A recently published meta-analysis by Martin et al. (9) that summarized the current state of knowledge for the use of HES 130/0.4 solution in surgical patients showed no significant indications of impaired renal function. This analysis included 17 small prospective randomized studies with a total of 1230 patients. Because of insufficient data and the heterogeneity of published studies, there is an urgent need for large, homogeneous, controlled studies comparing the use of HES 130 with crystalloid solutions in the surgical setting.
The search for new solutions
The implication of the data analyzed by Hartog et al. is that the use of HES 130 in critically ill patients cannot be recommended, thus confirming national and international guidelines for the management of sepsis. More than that, the facts regarding its benefits and risks in surgical patients must be evaluated and reassessed in reliable, non-commercial studies, in order to guarantee its safety and efficacy and ensure that patients are not put at risk.
From a scientific point of view, however, the results presented here also prompt a question about how far the assumption based on the Starling equation—that intravascular volume can be better maintained with colloid osmotic fluids—is still correct in the clinical setting. For the results suggest that, bearing in mind the dynamic processes during the exchange of fluids between the intravascular and the extravascular compartments, we need to rethink and further develop our physiological understanding (10).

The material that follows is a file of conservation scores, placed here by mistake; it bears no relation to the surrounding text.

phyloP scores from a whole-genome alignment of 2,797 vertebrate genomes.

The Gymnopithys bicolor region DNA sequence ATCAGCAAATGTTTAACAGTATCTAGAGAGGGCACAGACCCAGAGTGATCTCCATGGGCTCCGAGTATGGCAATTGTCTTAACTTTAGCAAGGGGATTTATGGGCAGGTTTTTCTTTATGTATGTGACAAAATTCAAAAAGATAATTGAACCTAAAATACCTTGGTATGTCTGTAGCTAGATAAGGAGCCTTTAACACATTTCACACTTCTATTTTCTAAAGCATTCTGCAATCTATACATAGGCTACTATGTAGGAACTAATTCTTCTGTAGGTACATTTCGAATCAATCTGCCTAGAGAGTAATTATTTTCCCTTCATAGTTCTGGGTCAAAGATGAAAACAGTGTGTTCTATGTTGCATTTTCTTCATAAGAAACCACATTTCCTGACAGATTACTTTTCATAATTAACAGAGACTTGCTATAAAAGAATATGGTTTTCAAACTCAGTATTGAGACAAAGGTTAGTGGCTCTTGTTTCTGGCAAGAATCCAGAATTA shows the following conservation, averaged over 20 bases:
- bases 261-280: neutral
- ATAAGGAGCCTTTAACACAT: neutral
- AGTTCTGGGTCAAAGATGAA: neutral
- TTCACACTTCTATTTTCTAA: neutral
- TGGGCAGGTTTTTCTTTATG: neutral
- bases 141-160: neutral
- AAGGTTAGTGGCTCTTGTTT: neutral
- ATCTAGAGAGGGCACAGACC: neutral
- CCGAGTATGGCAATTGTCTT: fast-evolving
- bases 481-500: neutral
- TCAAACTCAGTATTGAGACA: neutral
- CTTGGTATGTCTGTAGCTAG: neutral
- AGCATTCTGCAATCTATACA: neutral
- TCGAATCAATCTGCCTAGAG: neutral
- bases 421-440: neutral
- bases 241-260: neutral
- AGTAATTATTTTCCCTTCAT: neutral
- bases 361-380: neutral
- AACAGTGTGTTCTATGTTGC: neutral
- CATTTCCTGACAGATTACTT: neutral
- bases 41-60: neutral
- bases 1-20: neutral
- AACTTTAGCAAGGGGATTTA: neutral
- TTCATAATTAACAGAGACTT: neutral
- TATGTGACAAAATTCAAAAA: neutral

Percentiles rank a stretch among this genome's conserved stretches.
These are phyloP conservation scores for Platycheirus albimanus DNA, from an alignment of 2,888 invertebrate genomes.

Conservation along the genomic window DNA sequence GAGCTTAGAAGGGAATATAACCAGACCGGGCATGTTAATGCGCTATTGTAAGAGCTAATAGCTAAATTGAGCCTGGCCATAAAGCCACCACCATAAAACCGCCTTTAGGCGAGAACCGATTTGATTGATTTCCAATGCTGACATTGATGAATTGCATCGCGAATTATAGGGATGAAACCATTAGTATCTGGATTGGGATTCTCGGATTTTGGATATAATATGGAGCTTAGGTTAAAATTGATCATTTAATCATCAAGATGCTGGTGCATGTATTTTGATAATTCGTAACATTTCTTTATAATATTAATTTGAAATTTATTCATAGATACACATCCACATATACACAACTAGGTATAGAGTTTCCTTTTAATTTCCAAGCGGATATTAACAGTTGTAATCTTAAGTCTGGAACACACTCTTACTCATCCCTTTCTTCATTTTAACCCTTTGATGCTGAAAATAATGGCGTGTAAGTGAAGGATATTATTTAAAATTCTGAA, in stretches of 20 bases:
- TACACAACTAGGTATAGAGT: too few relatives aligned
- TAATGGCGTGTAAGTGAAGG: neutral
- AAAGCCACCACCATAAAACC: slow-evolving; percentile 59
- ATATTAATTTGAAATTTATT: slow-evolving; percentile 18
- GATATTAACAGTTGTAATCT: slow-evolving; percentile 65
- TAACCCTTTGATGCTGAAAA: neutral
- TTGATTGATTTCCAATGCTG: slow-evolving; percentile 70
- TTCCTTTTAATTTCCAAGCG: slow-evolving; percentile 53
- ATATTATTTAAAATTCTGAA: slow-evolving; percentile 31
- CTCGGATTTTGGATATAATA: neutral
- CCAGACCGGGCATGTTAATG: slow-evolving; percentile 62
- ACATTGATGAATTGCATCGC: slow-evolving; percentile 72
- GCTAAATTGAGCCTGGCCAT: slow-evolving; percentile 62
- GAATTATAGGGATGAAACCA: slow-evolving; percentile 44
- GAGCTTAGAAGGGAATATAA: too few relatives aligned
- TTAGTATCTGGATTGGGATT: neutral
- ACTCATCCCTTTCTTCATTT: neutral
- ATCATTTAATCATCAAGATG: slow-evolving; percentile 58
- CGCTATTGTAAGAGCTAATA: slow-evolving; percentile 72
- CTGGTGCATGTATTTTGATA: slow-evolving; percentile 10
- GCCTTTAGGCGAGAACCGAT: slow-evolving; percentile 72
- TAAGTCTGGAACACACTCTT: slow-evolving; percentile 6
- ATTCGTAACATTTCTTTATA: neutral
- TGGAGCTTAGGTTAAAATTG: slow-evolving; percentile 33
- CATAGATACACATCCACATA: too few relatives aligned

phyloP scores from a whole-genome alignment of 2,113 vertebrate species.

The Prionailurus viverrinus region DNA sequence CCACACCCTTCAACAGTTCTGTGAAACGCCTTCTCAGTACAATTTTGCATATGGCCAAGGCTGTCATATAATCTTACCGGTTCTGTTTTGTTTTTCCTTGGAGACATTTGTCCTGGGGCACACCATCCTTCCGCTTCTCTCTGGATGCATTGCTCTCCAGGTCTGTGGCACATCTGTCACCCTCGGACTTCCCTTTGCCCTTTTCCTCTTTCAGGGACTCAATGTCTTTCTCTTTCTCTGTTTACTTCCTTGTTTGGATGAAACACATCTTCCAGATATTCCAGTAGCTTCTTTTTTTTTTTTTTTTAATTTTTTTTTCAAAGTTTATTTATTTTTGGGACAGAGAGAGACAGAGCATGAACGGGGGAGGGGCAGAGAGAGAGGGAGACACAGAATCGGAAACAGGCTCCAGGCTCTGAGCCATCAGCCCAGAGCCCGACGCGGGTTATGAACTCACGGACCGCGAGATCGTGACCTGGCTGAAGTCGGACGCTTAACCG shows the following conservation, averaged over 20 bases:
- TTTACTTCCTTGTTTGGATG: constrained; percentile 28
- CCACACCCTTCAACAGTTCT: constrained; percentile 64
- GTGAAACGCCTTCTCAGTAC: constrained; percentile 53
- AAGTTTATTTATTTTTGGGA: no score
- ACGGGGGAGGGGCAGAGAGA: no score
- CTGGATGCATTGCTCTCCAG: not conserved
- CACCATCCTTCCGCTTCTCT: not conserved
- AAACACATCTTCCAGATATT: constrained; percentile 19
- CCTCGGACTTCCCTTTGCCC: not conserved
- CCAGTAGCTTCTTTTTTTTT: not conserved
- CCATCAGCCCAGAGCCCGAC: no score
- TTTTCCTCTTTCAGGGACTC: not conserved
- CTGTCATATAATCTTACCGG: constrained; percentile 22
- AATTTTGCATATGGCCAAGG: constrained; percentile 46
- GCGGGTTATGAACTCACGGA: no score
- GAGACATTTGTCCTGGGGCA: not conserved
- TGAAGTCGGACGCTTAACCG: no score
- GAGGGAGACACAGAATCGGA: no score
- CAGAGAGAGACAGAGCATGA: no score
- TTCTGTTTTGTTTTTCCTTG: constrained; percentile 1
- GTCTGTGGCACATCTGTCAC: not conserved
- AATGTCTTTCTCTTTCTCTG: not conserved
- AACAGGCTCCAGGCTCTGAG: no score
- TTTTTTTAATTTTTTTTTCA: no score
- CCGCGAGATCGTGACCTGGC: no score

The development of new volume replacement fluids will require basic research, clinical research, and the pharmaceutical industry to collaborate even more closely together than before to achieve safe, effective preparations for our patients. The search for new solutions is on.
Conflict of interest statement
The author declares that no conflict of interests exists.
Translated from the original German by Kersti Wagstaff, MA.
Prof. Dr. med. Thea Koch
Klinik und Poliklinik für Anästhesiologie und Intensivtherapie
Universitätsklinikum Carl Gustav Carus
01307 Dresden, Germany
Cite this as:
Koch T: Rethinking the role of hydroxyethyl starch in fluid replacement.
Dtsch Arztebl Int 2013; 110(26): 441−2. DOI: 10.3238/arztebl.2013.0441
Dtsch Arztebl Int 2013; 110(26): 443−50. VOLLTEXT
Prof. Dr. med. Koch